Obama, speaking with Fox News host Bill O'Reilly during a taped interview, incorrectly “corrected” O'Reilly, who was quoting jobs figures from the State Department's recent environmental review of the project.
O’Reilly: "Keystone pipeline. New study comes in, environmental impact – negligible. Forty-two thousand jobs. You’re going to okay it, I assume."
Obama: "Well, first of all, it’s not 42,000. That’s not correct. It’s a couple thousand to build the pipeline."
O’Reilly: "Forty-two [thousand] all told."
O'Reilly was mostly correct with the 42,000 number. The State Department's review estimated that building the pipeline would support 42,100 jobs during the construction phase. Of those jobs, 3,900 would be direct construction jobs.
The jobs, however, would be short-lived. After construction, Keystone XL would support just 35 permanent workers and 15 temporary jobs.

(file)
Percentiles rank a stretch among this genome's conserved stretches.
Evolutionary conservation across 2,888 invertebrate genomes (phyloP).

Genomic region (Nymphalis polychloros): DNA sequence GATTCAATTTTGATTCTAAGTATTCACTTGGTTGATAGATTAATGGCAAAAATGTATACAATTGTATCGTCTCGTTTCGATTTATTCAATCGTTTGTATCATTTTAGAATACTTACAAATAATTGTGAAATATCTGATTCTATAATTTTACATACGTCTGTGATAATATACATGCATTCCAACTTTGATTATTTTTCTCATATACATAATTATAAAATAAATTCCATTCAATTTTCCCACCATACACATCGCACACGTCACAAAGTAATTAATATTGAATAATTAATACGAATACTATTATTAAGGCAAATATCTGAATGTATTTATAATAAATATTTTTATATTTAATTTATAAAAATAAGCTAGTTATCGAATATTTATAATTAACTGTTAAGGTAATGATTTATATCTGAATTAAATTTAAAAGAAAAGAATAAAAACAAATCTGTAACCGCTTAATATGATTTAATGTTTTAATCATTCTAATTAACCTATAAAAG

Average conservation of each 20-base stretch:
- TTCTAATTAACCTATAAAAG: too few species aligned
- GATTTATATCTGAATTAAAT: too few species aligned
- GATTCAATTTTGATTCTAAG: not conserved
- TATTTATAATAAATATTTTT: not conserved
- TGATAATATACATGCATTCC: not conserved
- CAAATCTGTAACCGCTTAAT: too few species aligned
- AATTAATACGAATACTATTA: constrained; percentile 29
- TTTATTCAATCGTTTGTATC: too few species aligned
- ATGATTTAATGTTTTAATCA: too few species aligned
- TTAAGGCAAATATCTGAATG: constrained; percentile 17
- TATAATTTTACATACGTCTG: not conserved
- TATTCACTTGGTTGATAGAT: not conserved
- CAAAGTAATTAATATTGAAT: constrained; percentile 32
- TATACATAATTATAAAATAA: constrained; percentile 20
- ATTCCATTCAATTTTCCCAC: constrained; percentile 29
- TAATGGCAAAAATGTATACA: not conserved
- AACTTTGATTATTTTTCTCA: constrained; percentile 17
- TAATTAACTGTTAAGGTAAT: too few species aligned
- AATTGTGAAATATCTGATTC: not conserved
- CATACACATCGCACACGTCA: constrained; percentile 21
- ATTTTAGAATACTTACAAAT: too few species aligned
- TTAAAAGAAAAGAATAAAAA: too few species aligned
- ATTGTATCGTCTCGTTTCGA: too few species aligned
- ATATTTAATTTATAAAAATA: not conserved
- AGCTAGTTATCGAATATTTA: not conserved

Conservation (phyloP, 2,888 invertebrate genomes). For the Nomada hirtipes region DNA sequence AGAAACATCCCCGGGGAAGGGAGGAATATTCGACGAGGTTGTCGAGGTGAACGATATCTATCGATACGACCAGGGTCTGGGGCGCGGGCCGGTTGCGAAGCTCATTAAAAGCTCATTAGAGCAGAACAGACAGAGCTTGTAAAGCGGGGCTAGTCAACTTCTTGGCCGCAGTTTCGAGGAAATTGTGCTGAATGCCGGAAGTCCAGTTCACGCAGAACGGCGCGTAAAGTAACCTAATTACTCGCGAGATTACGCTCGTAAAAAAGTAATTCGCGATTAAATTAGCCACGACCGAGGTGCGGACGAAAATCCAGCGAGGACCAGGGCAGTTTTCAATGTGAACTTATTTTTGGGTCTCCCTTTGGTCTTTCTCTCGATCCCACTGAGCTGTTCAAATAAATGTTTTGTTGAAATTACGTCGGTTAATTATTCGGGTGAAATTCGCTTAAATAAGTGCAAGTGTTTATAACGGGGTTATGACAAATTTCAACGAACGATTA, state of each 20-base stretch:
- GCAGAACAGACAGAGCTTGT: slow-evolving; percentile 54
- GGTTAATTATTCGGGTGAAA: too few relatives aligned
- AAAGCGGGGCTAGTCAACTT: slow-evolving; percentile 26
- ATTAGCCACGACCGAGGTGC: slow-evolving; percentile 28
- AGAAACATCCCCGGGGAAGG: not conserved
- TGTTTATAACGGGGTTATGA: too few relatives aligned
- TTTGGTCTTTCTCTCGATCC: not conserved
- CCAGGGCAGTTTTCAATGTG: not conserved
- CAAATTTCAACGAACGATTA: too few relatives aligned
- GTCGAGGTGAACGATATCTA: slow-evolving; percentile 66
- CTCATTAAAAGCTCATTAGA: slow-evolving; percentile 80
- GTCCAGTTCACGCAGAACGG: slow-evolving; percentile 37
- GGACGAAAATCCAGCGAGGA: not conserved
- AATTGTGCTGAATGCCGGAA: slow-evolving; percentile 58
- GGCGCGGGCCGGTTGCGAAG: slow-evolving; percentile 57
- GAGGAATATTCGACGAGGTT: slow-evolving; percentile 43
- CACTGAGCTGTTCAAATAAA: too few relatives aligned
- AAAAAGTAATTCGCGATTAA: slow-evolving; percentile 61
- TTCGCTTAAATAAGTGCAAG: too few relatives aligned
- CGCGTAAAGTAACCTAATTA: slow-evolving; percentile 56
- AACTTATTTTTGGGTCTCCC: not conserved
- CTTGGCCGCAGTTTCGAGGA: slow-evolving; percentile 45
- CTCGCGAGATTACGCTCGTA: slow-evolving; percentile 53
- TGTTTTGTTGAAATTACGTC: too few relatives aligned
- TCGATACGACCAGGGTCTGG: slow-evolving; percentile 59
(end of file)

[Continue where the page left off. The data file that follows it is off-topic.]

So while Obama was close when he said “a couple thousand” to build the pipeline – if he was talking about just construction jobs, he was wrong to dismiss the 42,000 number.
Further, Obama’s tone seemed to suggest that a couple thousand jobs weren’t worth the construction of the pipeline. With millions of Americans still unemployed, and now an official review saying the pipeline would have a negligible impact on the environment, there’s no reason not to approve the pipeline.
Obama then reminded O’Reilly that the review process for the pipeline was not over, that other agencies and the public still needed to comment.
Obama: "Well, the bottom line is, what we’re going to do is – the process now goes – agencies comment on what the State Department did, the public’s allowed to comment, [Secretary of State John] Kerry’s going to give me a recommendation. [inaudible.]"
O’Reilly: "So I assume we are going to do that after five years."
Obama: "We’ll take a look at it."
O’Reilly: "I’ll take that as a ‘yes'."
Good news! It only took five years to get the environmental study completed, but there will be another comment period and the State Department still needs to conduct a “national interest” study. Maybe the next president will approve the pipeline.